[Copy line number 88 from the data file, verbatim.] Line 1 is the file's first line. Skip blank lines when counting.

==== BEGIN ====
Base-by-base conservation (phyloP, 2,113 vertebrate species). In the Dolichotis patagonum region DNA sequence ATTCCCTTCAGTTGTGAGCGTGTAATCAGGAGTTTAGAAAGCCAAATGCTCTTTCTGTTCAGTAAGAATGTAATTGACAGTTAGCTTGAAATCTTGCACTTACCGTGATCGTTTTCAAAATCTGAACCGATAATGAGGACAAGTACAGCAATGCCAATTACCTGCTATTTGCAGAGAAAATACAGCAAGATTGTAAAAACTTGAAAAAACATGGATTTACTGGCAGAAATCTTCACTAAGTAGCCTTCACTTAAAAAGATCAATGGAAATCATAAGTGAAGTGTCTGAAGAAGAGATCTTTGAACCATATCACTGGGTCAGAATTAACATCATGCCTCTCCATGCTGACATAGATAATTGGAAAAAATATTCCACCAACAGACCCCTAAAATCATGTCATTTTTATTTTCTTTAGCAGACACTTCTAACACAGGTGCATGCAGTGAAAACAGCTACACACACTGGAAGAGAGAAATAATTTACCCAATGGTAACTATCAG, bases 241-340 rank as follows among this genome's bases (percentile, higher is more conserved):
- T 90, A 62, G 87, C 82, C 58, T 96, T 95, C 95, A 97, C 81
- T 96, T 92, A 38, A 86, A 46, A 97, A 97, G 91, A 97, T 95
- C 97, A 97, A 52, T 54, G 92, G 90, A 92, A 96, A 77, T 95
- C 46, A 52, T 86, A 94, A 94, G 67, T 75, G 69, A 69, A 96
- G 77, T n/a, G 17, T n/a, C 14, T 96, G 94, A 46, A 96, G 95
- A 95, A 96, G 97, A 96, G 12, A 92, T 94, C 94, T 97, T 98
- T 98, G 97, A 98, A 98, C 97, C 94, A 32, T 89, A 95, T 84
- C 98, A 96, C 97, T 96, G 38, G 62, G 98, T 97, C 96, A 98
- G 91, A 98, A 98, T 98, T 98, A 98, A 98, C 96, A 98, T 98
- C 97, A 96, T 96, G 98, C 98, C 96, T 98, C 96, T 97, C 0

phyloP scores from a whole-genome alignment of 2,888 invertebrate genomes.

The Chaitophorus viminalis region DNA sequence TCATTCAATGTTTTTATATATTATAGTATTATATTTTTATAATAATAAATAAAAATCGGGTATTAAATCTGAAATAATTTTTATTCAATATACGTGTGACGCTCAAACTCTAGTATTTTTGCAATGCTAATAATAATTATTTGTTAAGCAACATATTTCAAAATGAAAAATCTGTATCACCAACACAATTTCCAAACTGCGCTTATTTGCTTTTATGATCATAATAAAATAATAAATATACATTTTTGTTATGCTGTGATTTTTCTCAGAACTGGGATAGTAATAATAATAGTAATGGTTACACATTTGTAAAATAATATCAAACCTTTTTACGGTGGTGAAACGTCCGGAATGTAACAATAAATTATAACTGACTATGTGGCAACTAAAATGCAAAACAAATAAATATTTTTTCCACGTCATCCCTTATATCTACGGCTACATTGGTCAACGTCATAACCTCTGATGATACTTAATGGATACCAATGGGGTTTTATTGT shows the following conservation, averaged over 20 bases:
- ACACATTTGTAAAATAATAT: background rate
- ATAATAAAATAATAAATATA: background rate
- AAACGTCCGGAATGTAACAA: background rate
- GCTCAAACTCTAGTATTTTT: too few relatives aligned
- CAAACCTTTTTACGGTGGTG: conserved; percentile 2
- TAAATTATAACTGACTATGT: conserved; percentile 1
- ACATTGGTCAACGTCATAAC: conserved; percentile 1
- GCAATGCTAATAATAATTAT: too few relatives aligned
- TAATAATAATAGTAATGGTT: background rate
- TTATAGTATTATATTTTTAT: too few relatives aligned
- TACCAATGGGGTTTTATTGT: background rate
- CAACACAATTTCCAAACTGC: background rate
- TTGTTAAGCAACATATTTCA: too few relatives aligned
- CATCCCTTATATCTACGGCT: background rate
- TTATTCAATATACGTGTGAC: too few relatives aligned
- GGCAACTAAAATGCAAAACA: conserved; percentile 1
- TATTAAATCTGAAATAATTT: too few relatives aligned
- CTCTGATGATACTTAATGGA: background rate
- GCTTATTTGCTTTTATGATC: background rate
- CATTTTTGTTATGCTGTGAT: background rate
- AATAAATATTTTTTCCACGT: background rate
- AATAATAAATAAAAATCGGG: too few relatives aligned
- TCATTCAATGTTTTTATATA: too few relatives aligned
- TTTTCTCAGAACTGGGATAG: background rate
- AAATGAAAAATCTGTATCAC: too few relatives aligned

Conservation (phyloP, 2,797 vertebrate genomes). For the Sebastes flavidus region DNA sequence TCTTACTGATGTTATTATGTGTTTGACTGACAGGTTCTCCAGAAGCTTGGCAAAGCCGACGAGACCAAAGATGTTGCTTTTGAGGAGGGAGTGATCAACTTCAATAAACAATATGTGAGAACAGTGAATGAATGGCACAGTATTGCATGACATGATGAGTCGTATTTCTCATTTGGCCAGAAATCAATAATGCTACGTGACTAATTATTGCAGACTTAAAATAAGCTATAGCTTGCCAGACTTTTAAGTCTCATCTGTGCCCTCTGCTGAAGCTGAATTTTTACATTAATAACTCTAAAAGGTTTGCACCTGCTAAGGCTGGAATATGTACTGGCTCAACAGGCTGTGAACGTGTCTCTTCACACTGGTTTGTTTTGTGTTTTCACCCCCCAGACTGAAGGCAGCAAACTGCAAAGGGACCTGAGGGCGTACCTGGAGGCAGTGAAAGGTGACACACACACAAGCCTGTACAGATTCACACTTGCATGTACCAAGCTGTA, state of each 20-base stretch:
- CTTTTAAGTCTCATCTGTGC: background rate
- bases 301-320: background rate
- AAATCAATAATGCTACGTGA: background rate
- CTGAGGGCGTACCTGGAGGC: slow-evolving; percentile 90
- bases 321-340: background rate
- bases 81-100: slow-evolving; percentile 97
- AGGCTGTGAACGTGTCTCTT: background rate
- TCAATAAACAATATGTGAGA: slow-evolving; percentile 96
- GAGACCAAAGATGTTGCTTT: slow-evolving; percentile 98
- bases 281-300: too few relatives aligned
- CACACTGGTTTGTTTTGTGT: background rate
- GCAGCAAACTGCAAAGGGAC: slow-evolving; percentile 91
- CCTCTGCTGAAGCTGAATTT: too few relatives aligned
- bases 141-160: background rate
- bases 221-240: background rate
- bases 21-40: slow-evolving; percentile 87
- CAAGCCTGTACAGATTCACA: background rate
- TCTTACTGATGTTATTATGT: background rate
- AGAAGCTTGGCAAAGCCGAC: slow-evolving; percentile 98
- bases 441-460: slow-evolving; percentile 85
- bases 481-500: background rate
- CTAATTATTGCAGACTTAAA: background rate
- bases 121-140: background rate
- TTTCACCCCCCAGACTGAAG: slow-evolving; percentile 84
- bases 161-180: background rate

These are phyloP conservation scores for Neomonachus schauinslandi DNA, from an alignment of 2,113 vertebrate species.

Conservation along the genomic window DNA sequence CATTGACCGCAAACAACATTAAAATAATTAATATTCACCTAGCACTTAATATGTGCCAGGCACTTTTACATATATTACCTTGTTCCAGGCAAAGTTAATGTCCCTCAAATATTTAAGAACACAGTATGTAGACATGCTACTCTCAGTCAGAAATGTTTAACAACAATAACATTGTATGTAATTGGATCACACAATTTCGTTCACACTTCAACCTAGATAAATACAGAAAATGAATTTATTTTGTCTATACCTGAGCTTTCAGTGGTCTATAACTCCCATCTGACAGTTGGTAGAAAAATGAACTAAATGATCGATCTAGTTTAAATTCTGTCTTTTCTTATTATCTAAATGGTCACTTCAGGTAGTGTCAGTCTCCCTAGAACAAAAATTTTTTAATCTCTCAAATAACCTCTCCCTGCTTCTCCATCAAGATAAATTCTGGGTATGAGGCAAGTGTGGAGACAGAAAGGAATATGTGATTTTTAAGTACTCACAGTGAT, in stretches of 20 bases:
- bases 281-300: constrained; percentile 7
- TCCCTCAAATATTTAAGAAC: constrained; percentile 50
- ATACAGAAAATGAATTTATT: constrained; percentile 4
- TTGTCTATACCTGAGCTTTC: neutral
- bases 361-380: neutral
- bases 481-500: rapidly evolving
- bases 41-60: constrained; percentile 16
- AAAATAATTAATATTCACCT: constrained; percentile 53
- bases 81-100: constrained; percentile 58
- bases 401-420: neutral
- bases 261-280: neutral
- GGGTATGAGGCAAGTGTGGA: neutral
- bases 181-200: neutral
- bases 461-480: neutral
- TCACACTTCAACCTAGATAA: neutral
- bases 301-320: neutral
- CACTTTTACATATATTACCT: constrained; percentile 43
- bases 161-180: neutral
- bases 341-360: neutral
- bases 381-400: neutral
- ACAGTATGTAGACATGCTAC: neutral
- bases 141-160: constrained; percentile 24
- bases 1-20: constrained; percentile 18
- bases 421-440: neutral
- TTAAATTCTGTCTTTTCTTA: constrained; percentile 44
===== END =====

- bases 141-160: constrained; percentile 24